These Paleo lamb burgers were fan-effing-tastic. Cavemen, make this meal for that special someone in your life and I promise that the 30 minutes you spend will be repaid in sex. Er, I mean spades.

Sous Vide Mustard and Herb Seasoned Butterflied Lamb Leg

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Remember how I sous vided a butterflied lamb leg and tri-tip roast earlier this week?  Well, I finished cooking off the lamb tonight and it was fantastic!

Here’s a recap of how easy it was:

Purchase this pre-seasoned lamb leg at Costco while they last:

Re-vacuum seal in your own bag and without the absorbent paper:

Plop in your SousVide Supreme set at 130 F for 24 hours:

Remove the cooked meat from SousVide Supreme and plunge in an ice water bath for 1 hour and store in fridge or freezer until needed.  If reheating from fridge, set SousVide Supreme to 130F and drop in packet for 30 minutes.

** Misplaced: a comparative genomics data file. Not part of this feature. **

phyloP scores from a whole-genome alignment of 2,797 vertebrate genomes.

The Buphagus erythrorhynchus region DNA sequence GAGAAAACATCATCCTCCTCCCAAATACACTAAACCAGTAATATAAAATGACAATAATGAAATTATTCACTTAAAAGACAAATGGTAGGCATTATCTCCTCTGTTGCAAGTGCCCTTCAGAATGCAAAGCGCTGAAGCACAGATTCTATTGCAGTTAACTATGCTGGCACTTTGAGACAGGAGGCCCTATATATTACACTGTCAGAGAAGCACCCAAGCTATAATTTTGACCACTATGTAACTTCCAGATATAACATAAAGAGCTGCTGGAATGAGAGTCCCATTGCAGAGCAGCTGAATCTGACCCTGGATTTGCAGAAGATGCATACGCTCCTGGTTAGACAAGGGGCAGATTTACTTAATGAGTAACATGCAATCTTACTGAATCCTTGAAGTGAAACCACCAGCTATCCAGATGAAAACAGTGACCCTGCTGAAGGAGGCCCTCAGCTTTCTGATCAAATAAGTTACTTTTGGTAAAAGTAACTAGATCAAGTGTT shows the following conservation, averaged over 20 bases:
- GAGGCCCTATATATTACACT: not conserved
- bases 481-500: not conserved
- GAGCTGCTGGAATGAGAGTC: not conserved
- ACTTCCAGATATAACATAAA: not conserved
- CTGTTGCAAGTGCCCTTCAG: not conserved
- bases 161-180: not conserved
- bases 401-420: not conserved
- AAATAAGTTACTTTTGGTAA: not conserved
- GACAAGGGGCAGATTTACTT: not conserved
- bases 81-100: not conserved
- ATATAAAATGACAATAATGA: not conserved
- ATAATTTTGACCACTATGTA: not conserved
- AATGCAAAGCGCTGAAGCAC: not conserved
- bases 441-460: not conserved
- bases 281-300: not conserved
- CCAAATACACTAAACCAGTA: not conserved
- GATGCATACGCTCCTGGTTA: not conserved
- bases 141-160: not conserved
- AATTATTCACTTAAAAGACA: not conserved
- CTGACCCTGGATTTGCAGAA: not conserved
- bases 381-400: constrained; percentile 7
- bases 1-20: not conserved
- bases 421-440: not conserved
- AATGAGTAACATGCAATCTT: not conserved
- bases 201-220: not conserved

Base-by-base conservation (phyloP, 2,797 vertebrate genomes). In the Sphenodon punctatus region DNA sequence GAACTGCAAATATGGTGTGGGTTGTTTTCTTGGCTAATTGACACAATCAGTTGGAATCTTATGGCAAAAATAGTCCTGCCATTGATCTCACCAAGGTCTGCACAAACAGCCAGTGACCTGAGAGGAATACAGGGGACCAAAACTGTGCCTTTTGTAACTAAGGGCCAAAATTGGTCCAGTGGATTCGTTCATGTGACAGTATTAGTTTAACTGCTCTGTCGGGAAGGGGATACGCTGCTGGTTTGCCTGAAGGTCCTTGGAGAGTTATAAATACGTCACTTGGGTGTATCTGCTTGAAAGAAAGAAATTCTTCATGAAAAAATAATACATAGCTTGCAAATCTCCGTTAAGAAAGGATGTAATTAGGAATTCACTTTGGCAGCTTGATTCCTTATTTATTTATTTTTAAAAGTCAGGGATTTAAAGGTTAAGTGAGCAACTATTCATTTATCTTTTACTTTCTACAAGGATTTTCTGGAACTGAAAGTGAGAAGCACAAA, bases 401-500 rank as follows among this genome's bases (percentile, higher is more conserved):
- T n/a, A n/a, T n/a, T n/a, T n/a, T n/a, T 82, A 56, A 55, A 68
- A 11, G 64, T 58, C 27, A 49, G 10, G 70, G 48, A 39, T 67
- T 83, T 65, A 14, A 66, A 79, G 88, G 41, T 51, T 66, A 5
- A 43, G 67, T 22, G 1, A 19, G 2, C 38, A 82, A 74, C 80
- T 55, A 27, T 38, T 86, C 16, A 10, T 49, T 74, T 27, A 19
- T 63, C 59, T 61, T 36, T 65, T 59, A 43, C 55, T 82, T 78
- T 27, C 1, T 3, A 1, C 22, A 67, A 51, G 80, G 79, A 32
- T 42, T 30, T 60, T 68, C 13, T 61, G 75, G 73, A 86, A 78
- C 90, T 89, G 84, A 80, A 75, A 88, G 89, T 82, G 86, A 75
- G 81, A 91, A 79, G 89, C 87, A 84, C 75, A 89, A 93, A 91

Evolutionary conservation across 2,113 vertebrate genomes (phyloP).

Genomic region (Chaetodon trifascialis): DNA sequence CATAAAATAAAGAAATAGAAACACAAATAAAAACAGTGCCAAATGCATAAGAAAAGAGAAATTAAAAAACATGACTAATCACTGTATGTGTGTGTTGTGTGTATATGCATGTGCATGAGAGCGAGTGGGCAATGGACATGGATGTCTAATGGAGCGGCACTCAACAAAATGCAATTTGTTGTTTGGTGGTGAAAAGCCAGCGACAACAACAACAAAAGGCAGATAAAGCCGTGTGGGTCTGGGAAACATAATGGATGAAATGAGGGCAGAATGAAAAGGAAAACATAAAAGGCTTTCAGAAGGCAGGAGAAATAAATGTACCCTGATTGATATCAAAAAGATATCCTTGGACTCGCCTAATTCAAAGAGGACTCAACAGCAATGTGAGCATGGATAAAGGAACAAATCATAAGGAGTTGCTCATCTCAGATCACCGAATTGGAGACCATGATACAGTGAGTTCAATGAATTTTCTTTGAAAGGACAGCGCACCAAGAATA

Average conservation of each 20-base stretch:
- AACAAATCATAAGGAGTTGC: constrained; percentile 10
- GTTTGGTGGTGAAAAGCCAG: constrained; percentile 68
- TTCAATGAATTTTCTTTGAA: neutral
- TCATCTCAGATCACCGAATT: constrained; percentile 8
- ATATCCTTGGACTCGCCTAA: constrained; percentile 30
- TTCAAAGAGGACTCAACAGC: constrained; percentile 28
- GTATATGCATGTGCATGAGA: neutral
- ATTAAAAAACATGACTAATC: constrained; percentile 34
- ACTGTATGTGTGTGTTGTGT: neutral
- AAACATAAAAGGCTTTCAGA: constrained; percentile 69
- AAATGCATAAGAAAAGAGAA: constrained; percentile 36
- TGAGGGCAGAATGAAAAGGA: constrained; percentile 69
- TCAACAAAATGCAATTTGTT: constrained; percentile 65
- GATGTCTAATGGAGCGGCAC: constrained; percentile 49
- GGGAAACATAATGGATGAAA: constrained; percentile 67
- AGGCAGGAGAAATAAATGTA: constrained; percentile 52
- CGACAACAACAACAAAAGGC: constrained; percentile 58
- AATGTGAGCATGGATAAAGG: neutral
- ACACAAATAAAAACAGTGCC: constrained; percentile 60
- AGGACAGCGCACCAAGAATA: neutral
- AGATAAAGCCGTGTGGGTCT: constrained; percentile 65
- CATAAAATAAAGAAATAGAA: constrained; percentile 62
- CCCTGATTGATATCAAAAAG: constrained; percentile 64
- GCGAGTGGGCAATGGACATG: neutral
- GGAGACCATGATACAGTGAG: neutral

Then, remove the packet from the bath and pat dry with paper towels.

Heat up 2 tablespoon of lard in a cast iron skillet on high.  Sear the leg, fat side down when fat is smoking.  Leave undisturbed for 2 minutes.  Flip over and sear on the other side for 2 minutes.

Slice up and dig in!

Really delicious!  In the past, when I’ve roasted boneless leg of lamb the conventional way, parts of it would be too rare and other parts would be too well-done. This piece of meat was pink throughout and really tender and juicy.  Plus, it was seasoned really well.  I’d definitely plunk down $20 plus change for this pre-seasoned, ready-to-cook piece of lamb.  There’s definitely enough meat for 6 hearty eaters.  Next to pork chops, this was the best thing I’ve made in my SousVide Supreme thus far. 

I served the sliced lamb leg with garlic cauliflower mashed “potatoes”, and sautéed spinach. Nom. nom. nom.